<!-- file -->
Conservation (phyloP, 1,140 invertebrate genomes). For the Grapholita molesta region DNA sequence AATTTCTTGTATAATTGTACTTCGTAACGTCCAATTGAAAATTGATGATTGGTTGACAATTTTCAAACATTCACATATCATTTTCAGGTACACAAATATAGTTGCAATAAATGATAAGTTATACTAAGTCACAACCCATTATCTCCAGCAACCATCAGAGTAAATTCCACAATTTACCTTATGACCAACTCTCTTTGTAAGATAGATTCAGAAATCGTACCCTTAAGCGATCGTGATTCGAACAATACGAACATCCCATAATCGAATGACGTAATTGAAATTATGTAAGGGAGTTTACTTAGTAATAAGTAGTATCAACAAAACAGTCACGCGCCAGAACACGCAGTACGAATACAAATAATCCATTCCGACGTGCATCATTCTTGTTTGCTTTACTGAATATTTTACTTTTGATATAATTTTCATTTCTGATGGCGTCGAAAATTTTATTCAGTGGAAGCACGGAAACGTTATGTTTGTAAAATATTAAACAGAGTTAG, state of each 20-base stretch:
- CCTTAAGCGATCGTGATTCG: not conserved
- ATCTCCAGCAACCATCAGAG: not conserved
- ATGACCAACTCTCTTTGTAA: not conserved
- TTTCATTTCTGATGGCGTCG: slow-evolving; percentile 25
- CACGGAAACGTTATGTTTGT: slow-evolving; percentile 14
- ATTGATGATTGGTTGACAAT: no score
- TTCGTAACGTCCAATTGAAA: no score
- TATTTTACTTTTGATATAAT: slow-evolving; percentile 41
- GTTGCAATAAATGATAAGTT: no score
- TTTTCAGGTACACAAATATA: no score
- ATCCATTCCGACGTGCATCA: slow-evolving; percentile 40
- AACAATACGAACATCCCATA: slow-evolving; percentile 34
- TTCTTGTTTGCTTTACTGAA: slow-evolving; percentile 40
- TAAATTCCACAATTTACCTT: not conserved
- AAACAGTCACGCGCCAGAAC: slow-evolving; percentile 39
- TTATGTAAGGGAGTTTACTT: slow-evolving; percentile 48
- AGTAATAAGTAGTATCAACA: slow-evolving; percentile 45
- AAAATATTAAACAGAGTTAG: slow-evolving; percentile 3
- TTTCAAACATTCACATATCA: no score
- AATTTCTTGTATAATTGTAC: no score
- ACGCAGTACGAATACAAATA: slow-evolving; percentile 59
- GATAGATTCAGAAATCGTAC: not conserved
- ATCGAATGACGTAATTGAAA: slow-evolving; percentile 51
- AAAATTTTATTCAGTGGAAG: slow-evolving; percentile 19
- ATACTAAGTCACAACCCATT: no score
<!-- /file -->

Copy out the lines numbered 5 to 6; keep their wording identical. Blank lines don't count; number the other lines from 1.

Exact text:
- TTTCATTTCTGATGGCGTCG: slow-evolving; percentile 25
- CACGGAAACGTTATGTTTGT: slow-evolving; percentile 14